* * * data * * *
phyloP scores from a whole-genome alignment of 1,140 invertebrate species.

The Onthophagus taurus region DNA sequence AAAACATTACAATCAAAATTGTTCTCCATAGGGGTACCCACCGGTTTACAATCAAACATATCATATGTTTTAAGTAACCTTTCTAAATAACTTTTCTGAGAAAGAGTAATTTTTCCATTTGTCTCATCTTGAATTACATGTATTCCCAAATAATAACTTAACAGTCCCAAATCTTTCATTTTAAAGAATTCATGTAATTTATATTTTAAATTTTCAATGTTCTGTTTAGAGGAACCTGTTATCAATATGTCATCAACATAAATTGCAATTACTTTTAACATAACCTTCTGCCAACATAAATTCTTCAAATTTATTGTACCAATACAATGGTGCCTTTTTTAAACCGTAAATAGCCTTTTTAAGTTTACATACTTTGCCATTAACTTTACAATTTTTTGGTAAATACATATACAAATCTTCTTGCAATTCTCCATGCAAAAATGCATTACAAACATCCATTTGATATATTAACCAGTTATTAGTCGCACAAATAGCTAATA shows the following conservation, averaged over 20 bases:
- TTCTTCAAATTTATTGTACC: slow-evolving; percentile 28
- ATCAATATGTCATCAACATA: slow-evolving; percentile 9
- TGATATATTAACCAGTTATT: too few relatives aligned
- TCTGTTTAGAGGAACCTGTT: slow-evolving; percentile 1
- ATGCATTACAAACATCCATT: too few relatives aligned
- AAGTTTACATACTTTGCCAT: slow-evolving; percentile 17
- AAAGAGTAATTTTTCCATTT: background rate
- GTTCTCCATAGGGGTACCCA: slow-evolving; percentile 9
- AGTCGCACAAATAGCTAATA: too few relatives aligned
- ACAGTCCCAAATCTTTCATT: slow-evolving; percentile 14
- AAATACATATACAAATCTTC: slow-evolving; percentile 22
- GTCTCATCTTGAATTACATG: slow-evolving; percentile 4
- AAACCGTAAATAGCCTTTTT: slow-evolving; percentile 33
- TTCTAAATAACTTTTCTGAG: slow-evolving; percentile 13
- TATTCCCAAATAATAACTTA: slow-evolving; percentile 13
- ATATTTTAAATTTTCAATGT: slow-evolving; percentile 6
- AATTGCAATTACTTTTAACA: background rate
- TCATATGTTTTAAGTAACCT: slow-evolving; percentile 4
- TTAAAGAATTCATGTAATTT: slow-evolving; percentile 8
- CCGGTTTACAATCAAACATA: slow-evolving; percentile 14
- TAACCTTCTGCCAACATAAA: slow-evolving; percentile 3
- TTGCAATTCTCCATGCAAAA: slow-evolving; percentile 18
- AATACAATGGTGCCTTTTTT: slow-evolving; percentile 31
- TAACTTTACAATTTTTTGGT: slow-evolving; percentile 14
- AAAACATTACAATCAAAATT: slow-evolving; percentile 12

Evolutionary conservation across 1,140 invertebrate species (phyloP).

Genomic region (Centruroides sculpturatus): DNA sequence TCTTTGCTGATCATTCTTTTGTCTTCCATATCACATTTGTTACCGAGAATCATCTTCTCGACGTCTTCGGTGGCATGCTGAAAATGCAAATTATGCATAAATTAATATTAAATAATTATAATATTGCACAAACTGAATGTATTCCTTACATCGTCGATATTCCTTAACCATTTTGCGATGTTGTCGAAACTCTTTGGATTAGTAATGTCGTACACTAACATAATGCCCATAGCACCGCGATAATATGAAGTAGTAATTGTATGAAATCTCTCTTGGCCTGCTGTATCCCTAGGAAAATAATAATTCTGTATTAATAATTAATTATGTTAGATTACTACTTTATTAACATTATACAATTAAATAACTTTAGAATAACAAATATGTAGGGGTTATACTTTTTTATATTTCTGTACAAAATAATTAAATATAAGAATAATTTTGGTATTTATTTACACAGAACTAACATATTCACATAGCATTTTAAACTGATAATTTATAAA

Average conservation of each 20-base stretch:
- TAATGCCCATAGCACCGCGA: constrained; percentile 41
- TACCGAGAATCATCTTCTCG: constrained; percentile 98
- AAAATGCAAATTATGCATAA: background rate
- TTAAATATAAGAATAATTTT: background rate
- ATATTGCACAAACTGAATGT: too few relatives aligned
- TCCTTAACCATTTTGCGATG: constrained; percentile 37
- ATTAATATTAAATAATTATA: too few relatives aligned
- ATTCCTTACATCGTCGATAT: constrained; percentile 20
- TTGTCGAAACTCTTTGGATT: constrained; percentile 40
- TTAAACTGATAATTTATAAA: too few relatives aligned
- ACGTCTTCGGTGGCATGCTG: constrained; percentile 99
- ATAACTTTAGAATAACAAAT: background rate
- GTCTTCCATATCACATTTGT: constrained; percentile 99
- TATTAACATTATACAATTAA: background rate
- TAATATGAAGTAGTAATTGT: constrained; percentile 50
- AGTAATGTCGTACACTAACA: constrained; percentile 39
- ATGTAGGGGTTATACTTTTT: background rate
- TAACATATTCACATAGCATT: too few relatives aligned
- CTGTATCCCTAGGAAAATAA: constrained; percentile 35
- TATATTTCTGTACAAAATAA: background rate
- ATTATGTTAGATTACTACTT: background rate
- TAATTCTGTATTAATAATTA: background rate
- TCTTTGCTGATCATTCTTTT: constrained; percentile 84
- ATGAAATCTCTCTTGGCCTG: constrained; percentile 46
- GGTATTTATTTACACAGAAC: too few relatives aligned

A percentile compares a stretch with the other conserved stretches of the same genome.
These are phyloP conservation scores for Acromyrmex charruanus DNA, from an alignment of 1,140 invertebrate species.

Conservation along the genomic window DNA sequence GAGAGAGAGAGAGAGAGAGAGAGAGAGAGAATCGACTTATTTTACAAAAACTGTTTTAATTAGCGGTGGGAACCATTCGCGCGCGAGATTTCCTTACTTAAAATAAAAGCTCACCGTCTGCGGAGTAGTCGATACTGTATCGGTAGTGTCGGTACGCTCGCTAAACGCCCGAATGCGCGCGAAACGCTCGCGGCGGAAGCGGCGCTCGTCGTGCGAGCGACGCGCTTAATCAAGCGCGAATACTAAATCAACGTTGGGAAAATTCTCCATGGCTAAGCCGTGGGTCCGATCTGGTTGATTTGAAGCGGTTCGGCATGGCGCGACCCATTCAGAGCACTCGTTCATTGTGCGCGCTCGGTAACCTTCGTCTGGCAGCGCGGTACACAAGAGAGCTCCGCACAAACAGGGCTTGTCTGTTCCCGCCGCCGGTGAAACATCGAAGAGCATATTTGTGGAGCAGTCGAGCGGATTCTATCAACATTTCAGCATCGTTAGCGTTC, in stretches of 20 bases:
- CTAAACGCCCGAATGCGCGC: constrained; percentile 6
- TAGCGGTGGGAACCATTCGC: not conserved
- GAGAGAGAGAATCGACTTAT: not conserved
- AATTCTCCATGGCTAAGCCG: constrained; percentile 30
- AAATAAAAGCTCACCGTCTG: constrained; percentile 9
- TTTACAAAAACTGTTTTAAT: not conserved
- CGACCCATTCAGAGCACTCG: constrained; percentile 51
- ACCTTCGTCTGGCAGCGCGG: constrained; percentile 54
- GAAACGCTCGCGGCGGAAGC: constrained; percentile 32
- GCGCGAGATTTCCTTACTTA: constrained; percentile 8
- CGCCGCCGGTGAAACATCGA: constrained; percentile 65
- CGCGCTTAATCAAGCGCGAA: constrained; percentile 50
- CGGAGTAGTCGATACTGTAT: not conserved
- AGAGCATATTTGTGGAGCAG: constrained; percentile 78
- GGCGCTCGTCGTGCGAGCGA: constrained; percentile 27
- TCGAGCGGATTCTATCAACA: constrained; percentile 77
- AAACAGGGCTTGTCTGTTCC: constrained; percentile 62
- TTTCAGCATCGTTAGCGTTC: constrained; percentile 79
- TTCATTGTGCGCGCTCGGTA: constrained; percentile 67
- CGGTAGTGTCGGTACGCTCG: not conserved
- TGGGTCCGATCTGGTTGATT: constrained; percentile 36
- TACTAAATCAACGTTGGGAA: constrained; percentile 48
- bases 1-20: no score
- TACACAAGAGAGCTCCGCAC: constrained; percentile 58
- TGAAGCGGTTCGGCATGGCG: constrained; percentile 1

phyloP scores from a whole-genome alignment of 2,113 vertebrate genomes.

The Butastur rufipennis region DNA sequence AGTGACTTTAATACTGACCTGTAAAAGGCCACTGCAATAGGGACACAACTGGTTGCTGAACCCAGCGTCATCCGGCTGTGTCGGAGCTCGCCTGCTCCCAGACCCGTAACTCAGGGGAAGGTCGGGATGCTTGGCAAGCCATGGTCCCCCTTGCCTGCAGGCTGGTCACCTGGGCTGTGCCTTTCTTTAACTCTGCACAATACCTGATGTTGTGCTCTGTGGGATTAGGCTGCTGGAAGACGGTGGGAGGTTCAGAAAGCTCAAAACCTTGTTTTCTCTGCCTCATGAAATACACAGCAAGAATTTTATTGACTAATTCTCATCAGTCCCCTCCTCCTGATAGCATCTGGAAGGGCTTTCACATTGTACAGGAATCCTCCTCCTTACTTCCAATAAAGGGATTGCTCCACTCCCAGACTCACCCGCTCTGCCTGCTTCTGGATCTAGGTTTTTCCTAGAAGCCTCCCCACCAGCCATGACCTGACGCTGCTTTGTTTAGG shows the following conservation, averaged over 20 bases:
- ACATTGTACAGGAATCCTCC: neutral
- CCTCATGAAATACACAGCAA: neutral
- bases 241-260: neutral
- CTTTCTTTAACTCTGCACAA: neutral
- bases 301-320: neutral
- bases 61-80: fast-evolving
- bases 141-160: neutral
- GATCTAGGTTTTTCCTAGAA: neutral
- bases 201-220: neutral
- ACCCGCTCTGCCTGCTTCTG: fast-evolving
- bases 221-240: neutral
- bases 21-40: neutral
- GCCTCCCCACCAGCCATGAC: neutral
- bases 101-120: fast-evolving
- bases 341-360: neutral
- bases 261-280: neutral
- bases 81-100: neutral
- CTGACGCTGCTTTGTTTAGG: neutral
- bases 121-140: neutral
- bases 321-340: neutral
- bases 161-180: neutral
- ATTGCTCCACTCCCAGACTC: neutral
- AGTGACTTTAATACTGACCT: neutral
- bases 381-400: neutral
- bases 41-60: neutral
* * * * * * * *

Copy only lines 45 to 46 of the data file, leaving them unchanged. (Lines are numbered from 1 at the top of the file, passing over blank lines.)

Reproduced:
- TAATATGAAGTAGTAATTGT: constrained; percentile 50
- AGTAATGTCGTACACTAACA: constrained; percentile 39